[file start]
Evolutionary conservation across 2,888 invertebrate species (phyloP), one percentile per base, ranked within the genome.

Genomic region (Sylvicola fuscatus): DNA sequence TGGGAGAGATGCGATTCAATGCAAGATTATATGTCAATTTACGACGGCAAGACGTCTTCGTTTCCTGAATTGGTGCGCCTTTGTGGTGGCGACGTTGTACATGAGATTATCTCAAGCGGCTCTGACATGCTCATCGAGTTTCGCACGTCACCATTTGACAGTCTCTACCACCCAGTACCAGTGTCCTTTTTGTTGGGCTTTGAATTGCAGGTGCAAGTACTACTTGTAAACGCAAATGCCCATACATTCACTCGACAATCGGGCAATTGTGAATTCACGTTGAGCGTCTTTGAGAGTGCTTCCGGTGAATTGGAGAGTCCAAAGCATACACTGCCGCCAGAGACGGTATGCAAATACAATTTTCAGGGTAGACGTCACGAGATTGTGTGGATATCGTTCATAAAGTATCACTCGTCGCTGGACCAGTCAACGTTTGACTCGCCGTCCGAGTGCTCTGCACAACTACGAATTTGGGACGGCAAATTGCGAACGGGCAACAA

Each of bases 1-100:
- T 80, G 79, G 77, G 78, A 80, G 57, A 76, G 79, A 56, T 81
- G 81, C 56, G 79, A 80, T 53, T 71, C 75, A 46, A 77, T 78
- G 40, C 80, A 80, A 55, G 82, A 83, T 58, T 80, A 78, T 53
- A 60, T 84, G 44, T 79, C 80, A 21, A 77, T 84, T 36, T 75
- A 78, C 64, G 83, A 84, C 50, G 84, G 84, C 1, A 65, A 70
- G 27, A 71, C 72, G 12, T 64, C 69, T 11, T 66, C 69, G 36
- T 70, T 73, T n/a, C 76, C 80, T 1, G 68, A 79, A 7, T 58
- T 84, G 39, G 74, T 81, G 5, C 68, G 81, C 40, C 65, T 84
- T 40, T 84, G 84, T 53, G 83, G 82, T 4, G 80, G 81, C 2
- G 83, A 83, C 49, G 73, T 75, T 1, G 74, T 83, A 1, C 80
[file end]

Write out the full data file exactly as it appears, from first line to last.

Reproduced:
Evolutionary conservation across 2,888 invertebrate species (phyloP), one percentile per base, ranked within the genome.

Genomic region (Sylvicola fuscatus): DNA sequence TGGGAGAGATGCGATTCAATGCAAGATTATATGTCAATTTACGACGGCAAGACGTCTTCGTTTCCTGAATTGGTGCGCCTTTGTGGTGGCGACGTTGTACATGAGATTATCTCAAGCGGCTCTGACATGCTCATCGAGTTTCGCACGTCACCATTTGACAGTCTCTACCACCCAGTACCAGTGTCCTTTTTGTTGGGCTTTGAATTGCAGGTGCAAGTACTACTTGTAAACGCAAATGCCCATACATTCACTCGACAATCGGGCAATTGTGAATTCACGTTGAGCGTCTTTGAGAGTGCTTCCGGTGAATTGGAGAGTCCAAAGCATACACTGCCGCCAGAGACGGTATGCAAATACAATTTTCAGGGTAGACGTCACGAGATTGTGTGGATATCGTTCATAAAGTATCACTCGTCGCTGGACCAGTCAACGTTTGACTCGCCGTCCGAGTGCTCTGCACAACTACGAATTTGGGACGGCAAATTGCGAACGGGCAACAA

Each of bases 1-100:
- T 80, G 79, G 77, G 78, A 80, G 57, A 76, G 79, A 56, T 81
- G 81, C 56, G 79, A 80, T 53, T 71, C 75, A 46, A 77, T 78
- G 40, C 80, A 80, A 55, G 82, A 83, T 58, T 80, A 78, T 53
- A 60, T 84, G 44, T 79, C 80, A 21, A 77, T 84, T 36, T 75
- A 78, C 64, G 83, A 84, C 50, G 84, G 84, C 1, A 65, A 70
- G 27, A 71, C 72, G 12, T 64, C 69, T 11, T 66, C 69, G 36
- T 70, T 73, T n/a, C 76, C 80, T 1, G 68, A 79, A 7, T 58
- T 84, G 39, G 74, T 81, G 5, C 68, G 81, C 40, C 65, T 84
- T 40, T 84, G 84, T 53, G 83, G 82, T 4, G 80, G 81, C 2
- G 83, A 83, C 49, G 73, T 75, T 1, G 74, T 83, A 1, C 80